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MCN  says:

McGuinness tests Mugen Shinden

John McGuinness tested his new Mugen Shinden electric bike for the first time at Jurby airfield on the Isle of Man today. The 19 times TT winner, who finished second behind Michael Rutter in last year’s TT Zero race, was full of praise for a machine that the Honda-backed team have described as ‘brand new apart from it’s cycle parts’. “The new...

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  • Posted 2 years ago (29 May 2013 09:31)

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Jan 09

Posts: 44

MO62 says:

Weight saving..

Now don't get me wrong McG is God around the IOM circuit as far as I'm concerned, but surely all that weight saving achieved on the Mugen Shinden TT Zero machine could have had far more benefit if someone of more "slender" physical proportions than the big fella was dragging it round or do I have that wrong ??

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Nov 12

Posts: 245

ColonelClaw says:


Of course. But then the time you save by having a light rider is lost to the time you gain by employing the greatest living TTer.


If that bike does a 110mph lap then that's a frightening advance in technology. Times they really are a changin.

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Feb 13

Posts: 1278

AlexDAbomB69 says:

Call me stupid

But cant they attach a dynamo to the front wheel and rear wheel center hub to recharge the battery some how whilst the engine powers it with a chain as it goes along? The wheels must be spinning some at 100mph. Wheres my inventors hat, I am off to the shed.

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Apr 09

Posts: 1402

Richard1967 says:

In a word

No , extra weight for dynamos have to be pushed up hill using any power they might recycle and losses in the wiring etc mean added weight and thats all. They could put a pair of brushes under the bike and have power supplies placed strategically around the circuit like in scalextric , for an on the move boost , eventually we might see a day when the electric made by the tyres running along the road could be used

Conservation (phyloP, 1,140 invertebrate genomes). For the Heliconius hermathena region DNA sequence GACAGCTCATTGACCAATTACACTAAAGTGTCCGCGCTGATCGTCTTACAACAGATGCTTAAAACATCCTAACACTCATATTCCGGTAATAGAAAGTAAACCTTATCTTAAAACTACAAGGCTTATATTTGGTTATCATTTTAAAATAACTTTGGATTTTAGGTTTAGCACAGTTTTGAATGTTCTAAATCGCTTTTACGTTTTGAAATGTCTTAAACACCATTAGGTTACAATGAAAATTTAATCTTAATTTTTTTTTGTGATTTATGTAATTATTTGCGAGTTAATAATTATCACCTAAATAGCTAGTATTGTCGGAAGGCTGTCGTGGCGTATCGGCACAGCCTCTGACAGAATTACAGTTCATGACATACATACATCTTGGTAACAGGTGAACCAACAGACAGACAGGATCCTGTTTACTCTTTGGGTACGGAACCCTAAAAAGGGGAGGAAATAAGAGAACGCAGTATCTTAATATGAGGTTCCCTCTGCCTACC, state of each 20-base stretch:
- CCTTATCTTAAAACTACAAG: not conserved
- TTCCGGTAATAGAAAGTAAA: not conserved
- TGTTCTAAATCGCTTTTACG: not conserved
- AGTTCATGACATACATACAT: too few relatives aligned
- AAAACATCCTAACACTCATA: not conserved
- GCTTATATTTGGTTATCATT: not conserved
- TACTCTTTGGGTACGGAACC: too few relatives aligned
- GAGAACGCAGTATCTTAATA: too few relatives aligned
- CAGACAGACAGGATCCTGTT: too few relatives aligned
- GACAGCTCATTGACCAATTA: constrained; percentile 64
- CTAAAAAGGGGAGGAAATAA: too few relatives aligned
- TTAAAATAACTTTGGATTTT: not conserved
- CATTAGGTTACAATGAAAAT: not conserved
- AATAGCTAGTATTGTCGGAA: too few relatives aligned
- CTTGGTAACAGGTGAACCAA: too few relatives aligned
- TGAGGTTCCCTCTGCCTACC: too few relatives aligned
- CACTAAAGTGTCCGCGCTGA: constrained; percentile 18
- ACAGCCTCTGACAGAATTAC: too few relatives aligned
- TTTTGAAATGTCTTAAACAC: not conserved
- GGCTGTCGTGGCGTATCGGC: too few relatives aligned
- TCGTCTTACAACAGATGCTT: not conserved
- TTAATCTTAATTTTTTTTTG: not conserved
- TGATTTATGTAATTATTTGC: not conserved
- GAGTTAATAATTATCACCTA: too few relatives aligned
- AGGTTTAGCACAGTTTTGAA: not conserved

[This Reply has been modified by the Author]

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Nov 09

Posts: 167

jewels says:


What about a 37.7 mile extension lead,in my opinion its racing for the deaf.

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Feb 13

Posts: 1278

AlexDAbomB69 says:


If you had two battery's or two rows of battery's, then one set of battery's could charge whilst the other drove the engine so driving the wheels, if you could make super efficient small generators using liquid graphite(saw it on horizon), then the whole time the generators were up to speed one set of battery's would charge. So in theory on the open road you would never need to charge as the bike would run its self by switching from one battery set to another to give maximum power to the engine at all times. Liquid graphite generators are only 5 years away apparently so you never know. I might have something here as I checked out some patents last night and it in theory is a feasable solution within a short time. Back to the shed

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